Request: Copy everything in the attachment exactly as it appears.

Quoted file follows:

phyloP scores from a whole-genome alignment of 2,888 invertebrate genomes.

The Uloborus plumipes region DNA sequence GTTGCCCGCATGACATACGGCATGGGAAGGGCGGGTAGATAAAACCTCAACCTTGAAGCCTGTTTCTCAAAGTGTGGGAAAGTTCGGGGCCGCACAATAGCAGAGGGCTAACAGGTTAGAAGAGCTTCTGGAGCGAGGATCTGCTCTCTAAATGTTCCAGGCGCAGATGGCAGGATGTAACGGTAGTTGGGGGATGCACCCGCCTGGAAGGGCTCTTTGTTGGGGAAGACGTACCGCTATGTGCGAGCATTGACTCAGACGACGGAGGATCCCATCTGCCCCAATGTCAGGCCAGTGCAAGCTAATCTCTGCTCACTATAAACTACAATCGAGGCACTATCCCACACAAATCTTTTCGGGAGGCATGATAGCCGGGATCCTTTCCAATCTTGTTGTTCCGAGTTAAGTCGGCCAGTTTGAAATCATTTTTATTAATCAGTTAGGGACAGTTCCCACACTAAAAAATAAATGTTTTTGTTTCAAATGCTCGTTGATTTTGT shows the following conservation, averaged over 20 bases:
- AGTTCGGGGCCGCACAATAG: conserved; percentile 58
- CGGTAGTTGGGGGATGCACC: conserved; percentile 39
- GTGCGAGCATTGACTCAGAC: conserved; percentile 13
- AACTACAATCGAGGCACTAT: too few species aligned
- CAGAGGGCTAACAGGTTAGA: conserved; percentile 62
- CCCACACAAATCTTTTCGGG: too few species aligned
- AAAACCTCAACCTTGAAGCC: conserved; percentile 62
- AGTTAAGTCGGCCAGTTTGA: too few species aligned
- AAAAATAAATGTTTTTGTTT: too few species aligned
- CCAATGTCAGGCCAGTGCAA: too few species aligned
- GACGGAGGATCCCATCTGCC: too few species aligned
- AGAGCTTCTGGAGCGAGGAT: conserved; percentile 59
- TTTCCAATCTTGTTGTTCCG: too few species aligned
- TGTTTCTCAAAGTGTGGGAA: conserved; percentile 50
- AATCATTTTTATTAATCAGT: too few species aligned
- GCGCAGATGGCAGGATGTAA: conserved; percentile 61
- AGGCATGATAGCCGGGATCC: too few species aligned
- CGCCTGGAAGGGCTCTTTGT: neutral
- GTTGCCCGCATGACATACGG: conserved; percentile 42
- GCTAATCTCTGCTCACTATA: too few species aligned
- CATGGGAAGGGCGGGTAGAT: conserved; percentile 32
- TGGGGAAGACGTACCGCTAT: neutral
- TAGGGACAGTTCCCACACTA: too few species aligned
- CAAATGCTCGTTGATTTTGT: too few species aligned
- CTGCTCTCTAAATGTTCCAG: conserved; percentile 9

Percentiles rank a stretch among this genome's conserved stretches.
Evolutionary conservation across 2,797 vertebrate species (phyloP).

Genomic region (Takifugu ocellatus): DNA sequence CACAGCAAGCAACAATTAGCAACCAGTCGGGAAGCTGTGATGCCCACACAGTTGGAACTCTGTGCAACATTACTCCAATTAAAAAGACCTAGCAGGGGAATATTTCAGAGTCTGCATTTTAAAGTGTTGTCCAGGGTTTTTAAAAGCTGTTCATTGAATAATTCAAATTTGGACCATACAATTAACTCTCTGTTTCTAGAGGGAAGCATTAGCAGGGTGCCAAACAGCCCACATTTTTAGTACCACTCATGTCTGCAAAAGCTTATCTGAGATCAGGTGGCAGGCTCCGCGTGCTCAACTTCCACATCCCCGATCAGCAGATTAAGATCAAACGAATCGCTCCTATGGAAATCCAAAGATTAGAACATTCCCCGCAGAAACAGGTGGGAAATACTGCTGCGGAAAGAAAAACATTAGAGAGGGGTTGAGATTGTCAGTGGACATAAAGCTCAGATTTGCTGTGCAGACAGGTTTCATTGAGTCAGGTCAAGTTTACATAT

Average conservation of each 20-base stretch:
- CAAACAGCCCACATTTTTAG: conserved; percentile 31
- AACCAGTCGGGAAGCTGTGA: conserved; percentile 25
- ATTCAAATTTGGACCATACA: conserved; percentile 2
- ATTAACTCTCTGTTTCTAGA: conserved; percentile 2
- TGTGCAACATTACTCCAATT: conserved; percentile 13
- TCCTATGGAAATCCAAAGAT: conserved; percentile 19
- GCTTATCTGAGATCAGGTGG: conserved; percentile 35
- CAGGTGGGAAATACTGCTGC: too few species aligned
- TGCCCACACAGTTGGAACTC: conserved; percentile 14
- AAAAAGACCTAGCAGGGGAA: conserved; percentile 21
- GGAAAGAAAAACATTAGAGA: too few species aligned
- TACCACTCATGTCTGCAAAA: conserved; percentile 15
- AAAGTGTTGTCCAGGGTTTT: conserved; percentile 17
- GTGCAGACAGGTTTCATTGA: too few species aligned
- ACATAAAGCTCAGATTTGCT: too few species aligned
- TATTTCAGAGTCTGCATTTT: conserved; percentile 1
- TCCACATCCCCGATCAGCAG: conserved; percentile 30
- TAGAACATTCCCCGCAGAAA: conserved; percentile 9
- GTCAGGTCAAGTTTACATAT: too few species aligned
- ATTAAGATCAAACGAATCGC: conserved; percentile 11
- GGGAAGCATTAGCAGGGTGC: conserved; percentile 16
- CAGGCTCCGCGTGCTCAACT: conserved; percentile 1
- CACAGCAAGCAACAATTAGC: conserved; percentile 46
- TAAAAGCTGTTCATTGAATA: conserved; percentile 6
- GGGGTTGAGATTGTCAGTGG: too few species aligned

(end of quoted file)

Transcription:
phyloP scores from a whole-genome alignment of 2,888 invertebrate genomes.

The Uloborus plumipes region DNA sequence GTTGCCCGCATGACATACGGCATGGGAAGGGCGGGTAGATAAAACCTCAACCTTGAAGCCTGTTTCTCAAAGTGTGGGAAAGTTCGGGGCCGCACAATAGCAGAGGGCTAACAGGTTAGAAGAGCTTCTGGAGCGAGGATCTGCTCTCTAAATGTTCCAGGCGCAGATGGCAGGATGTAACGGTAGTTGGGGGATGCACCCGCCTGGAAGGGCTCTTTGTTGGGGAAGACGTACCGCTATGTGCGAGCATTGACTCAGACGACGGAGGATCCCATCTGCCCCAATGTCAGGCCAGTGCAAGCTAATCTCTGCTCACTATAAACTACAATCGAGGCACTATCCCACACAAATCTTTTCGGGAGGCATGATAGCCGGGATCCTTTCCAATCTTGTTGTTCCGAGTTAAGTCGGCCAGTTTGAAATCATTTTTATTAATCAGTTAGGGACAGTTCCCACACTAAAAAATAAATGTTTTTGTTTCAAATGCTCGTTGATTTTGT shows the following conservation, averaged over 20 bases:
- AGTTCGGGGCCGCACAATAG: conserved; percentile 58
- CGGTAGTTGGGGGATGCACC: conserved; percentile 39
- GTGCGAGCATTGACTCAGAC: conserved; percentile 13
- AACTACAATCGAGGCACTAT: too few species aligned
- CAGAGGGCTAACAGGTTAGA: conserved; percentile 62
- CCCACACAAATCTTTTCGGG: too few species aligned
- AAAACCTCAACCTTGAAGCC: conserved; percentile 62
- AGTTAAGTCGGCCAGTTTGA: too few species aligned
- AAAAATAAATGTTTTTGTTT: too few species aligned
- CCAATGTCAGGCCAGTGCAA: too few species aligned
- GACGGAGGATCCCATCTGCC: too few species aligned
- AGAGCTTCTGGAGCGAGGAT: conserved; percentile 59
- TTTCCAATCTTGTTGTTCCG: too few species aligned
- TGTTTCTCAAAGTGTGGGAA: conserved; percentile 50
- AATCATTTTTATTAATCAGT: too few species aligned
- GCGCAGATGGCAGGATGTAA: conserved; percentile 61
- AGGCATGATAGCCGGGATCC: too few species aligned
- CGCCTGGAAGGGCTCTTTGT: neutral
- GTTGCCCGCATGACATACGG: conserved; percentile 42
- GCTAATCTCTGCTCACTATA: too few species aligned
- CATGGGAAGGGCGGGTAGAT: conserved; percentile 32
- TGGGGAAGACGTACCGCTAT: neutral
- TAGGGACAGTTCCCACACTA: too few species aligned
- CAAATGCTCGTTGATTTTGT: too few species aligned
- CTGCTCTCTAAATGTTCCAG: conserved; percentile 9

Percentiles rank a stretch among this genome's conserved stretches.
Evolutionary conservation across 2,797 vertebrate species (phyloP).

Genomic region (Takifugu ocellatus): DNA sequence CACAGCAAGCAACAATTAGCAACCAGTCGGGAAGCTGTGATGCCCACACAGTTGGAACTCTGTGCAACATTACTCCAATTAAAAAGACCTAGCAGGGGAATATTTCAGAGTCTGCATTTTAAAGTGTTGTCCAGGGTTTTTAAAAGCTGTTCATTGAATAATTCAAATTTGGACCATACAATTAACTCTCTGTTTCTAGAGGGAAGCATTAGCAGGGTGCCAAACAGCCCACATTTTTAGTACCACTCATGTCTGCAAAAGCTTATCTGAGATCAGGTGGCAGGCTCCGCGTGCTCAACTTCCACATCCCCGATCAGCAGATTAAGATCAAACGAATCGCTCCTATGGAAATCCAAAGATTAGAACATTCCCCGCAGAAACAGGTGGGAAATACTGCTGCGGAAAGAAAAACATTAGAGAGGGGTTGAGATTGTCAGTGGACATAAAGCTCAGATTTGCTGTGCAGACAGGTTTCATTGAGTCAGGTCAAGTTTACATAT

Average conservation of each 20-base stretch:
- CAAACAGCCCACATTTTTAG: conserved; percentile 31
- AACCAGTCGGGAAGCTGTGA: conserved; percentile 25
- ATTCAAATTTGGACCATACA: conserved; percentile 2
- ATTAACTCTCTGTTTCTAGA: conserved; percentile 2
- TGTGCAACATTACTCCAATT: conserved; percentile 13
- TCCTATGGAAATCCAAAGAT: conserved; percentile 19
- GCTTATCTGAGATCAGGTGG: conserved; percentile 35
- CAGGTGGGAAATACTGCTGC: too few species aligned
- TGCCCACACAGTTGGAACTC: conserved; percentile 14
- AAAAAGACCTAGCAGGGGAA: conserved; percentile 21
- GGAAAGAAAAACATTAGAGA: too few species aligned
- TACCACTCATGTCTGCAAAA: conserved; percentile 15
- AAAGTGTTGTCCAGGGTTTT: conserved; percentile 17
- GTGCAGACAGGTTTCATTGA: too few species aligned
- ACATAAAGCTCAGATTTGCT: too few species aligned
- TATTTCAGAGTCTGCATTTT: conserved; percentile 1
- TCCACATCCCCGATCAGCAG: conserved; percentile 30
- TAGAACATTCCCCGCAGAAA: conserved; percentile 9
- GTCAGGTCAAGTTTACATAT: too few species aligned
- ATTAAGATCAAACGAATCGC: conserved; percentile 11
- GGGAAGCATTAGCAGGGTGC: conserved; percentile 16
- CAGGCTCCGCGTGCTCAACT: conserved; percentile 1
- CACAGCAAGCAACAATTAGC: conserved; percentile 46
- TAAAAGCTGTTCATTGAATA: conserved; percentile 6
- GGGGTTGAGATTGTCAGTGG: too few species aligned